The Hoka Stinson above, which has a late meta-rocker with the Hoka Clifton that has an early meta-rocker. If you look at the front of the midsoles, you can see the blue foam of the Stinson tapers rapidly and more extremely.

8 The Hoka Range

Hoka have started to use a new type of foam called RMAT that lasts much longer than traditional EVA foam, but it's heavier and much firmer. The result is a shoe that looks like the usual Hoka, but is far too firm. You can find shoes weighting the same that are vastly softer, or shoes that are similar in cushioning that are vastly lighter. I avoid any Hoka that uses RMAT in the midsole, but RMAT can also be used in the outsole, where it can provide remarkable grip on pretty much any surface. (Some of the Hoka range are only available through specialty running stores, while others are targeted at large chains like sporting goods stores or department stores.)

  • Hoka Clayton 2. The Clayton just edges out the Clifton as my favorite Hoka, though it's really close. Both are reasonably light, and have outstanding cushioning-to-weight ratios. They're both nicely neutral and smooth to run in, but the Clayton trades slightly less cushioning for slightly less weight. However, there're more to it than simply a cut down Clifton. The Clayton's outsole is RMAT, which provides better grip, especially in the wet. However, because RMAT is heavier than EVA, the Clayton's upper is rather more minimalist than the Clifton, so some runners may prefer the added comfort of the Clifton. Like all Hokas, the Clayton has a horribly small toe box, it's easily modified.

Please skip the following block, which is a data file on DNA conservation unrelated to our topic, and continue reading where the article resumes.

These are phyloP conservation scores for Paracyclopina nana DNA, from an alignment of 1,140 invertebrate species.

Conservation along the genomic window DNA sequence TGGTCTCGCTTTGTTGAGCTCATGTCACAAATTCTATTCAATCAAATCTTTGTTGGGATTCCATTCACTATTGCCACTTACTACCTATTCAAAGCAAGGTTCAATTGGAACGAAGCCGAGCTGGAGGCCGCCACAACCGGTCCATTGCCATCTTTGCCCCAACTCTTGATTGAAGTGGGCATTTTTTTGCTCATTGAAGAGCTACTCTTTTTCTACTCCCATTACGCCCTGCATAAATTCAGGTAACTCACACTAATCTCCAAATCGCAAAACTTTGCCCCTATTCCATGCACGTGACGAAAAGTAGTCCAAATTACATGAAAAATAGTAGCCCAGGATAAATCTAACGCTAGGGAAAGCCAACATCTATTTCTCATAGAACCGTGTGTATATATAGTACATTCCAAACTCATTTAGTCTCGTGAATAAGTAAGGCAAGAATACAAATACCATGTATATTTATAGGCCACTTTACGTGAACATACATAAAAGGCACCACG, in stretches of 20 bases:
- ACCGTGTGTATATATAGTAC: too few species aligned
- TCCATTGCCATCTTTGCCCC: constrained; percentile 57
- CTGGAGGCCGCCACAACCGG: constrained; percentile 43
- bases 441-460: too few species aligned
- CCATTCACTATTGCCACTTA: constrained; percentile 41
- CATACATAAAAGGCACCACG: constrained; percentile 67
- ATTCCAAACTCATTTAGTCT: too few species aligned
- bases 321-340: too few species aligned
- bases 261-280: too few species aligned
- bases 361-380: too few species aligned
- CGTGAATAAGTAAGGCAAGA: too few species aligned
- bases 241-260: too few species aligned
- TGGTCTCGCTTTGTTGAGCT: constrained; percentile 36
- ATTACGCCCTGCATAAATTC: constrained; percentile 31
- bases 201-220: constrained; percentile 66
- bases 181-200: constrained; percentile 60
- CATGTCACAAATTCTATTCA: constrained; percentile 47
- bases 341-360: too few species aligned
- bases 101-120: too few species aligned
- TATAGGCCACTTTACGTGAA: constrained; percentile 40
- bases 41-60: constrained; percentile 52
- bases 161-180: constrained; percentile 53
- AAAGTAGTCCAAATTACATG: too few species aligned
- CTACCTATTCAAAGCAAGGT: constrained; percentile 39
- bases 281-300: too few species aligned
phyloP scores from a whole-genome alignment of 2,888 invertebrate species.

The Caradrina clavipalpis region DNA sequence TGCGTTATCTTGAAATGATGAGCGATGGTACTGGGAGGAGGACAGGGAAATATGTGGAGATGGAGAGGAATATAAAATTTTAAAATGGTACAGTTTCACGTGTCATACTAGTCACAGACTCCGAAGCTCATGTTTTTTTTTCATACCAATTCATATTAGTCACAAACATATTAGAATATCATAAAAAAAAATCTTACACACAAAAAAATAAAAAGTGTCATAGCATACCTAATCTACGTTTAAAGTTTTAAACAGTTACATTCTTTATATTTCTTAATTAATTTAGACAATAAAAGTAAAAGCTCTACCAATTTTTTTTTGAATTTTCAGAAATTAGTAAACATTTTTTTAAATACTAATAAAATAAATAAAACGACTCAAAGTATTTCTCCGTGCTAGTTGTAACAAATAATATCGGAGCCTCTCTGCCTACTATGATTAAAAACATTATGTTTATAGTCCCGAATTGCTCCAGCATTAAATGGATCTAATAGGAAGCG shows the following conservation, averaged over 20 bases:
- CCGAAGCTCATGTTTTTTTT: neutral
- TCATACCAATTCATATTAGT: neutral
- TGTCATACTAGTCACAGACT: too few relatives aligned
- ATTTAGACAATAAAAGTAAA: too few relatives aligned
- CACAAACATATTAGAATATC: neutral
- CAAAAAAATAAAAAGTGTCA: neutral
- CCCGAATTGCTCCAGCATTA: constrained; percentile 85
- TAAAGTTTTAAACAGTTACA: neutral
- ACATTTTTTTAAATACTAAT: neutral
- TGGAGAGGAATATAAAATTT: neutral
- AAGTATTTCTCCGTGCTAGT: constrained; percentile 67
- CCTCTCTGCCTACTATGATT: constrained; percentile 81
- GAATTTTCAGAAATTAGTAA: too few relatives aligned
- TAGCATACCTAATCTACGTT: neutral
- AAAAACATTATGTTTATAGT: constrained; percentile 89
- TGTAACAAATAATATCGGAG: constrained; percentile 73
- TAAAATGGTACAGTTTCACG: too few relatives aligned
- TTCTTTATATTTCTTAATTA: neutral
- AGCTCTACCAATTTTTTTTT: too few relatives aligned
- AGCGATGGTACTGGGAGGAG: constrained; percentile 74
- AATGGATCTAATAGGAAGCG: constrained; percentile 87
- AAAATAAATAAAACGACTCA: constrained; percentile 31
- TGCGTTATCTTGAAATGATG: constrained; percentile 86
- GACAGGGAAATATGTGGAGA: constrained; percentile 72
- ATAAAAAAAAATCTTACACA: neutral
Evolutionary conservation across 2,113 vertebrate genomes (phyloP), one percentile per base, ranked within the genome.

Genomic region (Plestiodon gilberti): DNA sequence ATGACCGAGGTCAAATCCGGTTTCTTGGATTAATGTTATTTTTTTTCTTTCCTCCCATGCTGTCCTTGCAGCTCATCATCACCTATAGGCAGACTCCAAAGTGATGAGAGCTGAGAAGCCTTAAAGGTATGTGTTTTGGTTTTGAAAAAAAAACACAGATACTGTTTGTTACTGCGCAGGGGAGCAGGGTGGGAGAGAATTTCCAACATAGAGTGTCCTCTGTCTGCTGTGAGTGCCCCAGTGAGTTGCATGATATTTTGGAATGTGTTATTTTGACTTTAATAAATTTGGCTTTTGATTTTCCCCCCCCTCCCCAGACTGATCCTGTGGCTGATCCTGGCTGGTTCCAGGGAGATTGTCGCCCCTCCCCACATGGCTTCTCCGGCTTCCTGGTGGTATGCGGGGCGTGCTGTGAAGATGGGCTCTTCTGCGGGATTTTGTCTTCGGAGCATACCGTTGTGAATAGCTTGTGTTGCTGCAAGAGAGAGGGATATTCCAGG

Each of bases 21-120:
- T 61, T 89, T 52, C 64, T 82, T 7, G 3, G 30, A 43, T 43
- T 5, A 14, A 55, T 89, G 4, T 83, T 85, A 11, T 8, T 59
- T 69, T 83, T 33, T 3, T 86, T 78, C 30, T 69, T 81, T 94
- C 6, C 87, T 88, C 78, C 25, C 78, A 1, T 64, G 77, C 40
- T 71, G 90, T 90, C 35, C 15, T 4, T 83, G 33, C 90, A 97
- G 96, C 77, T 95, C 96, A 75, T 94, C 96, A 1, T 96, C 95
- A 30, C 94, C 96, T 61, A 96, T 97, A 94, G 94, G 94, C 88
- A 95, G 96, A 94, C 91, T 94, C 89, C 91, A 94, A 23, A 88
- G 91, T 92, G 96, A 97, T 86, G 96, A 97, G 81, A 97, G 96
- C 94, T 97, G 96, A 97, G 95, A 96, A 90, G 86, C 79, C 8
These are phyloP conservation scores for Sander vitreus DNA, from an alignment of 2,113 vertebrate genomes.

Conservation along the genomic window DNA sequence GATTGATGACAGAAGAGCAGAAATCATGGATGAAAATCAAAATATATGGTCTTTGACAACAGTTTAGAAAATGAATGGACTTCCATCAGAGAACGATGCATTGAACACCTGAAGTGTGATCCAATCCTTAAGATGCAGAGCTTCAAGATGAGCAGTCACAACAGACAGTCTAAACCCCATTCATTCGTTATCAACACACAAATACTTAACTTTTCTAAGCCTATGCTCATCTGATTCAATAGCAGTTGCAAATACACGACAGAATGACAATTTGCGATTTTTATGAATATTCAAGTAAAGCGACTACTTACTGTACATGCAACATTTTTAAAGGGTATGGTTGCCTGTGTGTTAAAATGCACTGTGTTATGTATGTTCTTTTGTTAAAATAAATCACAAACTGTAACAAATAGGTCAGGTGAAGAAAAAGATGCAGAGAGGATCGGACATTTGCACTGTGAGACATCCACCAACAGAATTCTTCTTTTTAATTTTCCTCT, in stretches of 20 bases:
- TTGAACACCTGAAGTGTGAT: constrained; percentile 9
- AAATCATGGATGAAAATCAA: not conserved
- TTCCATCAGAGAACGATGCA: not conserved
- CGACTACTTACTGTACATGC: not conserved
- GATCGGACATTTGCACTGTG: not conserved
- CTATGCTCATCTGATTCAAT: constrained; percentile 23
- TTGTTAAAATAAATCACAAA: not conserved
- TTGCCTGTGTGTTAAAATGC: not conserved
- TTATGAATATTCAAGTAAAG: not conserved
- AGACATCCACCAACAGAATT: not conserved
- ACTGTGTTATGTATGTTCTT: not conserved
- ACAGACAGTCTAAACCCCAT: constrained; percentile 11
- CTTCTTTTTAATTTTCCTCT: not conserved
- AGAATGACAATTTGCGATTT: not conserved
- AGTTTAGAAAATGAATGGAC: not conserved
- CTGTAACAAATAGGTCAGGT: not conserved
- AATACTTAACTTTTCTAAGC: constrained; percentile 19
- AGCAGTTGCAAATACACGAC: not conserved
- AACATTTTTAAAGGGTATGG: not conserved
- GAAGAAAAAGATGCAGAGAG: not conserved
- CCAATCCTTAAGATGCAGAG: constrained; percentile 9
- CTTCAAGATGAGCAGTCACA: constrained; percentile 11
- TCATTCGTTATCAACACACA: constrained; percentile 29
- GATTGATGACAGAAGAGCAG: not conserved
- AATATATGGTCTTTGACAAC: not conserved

• Hoka Clifton 3. The Clifton was a breakthrough shoe for Hoka, and was the bestselling running shoe at Running Warehouse in 2014. It feels just like an early Bondi, but is significantly lighter, and a little more durable. The Clifton and its variants are all have an early meta-rocker.
    • Challenger ATR. This is the trail version of the awesome Hoka Clifton, but it doesn't have much more aggressive outsole than most road shoes, so look to the Mafate if you want a trail shoe.
    • Hoka Odyssey. The Odyssey is superficially identical to the Clifton, but with a thicker sole (35/30mm) and firmer foam. The Odyssey is sold in larger chain stores.
  • Hoka Tracer. The tracer is a firmer shoe, with a worse weight-to-cushioning ratio than the better Hoka shoes. You'd get more cushioning from the New Balance RC5000v2 which weighs only 4.0oz. It's a good shoe, but it's not one of the greats. (I know this is "damned with faint praise", but this really is a good shoe.)
  • Hoka Bondi 5. Until Hoka produced the Clifton, the Bondi was my favorite Hoka. They were well cushioned and lighter weight than you'd expect for their size, but later iterations seem to be firmer and they are rather heavy when compared to the Clifton or Clayton. The Bondi has an early meta-rocker.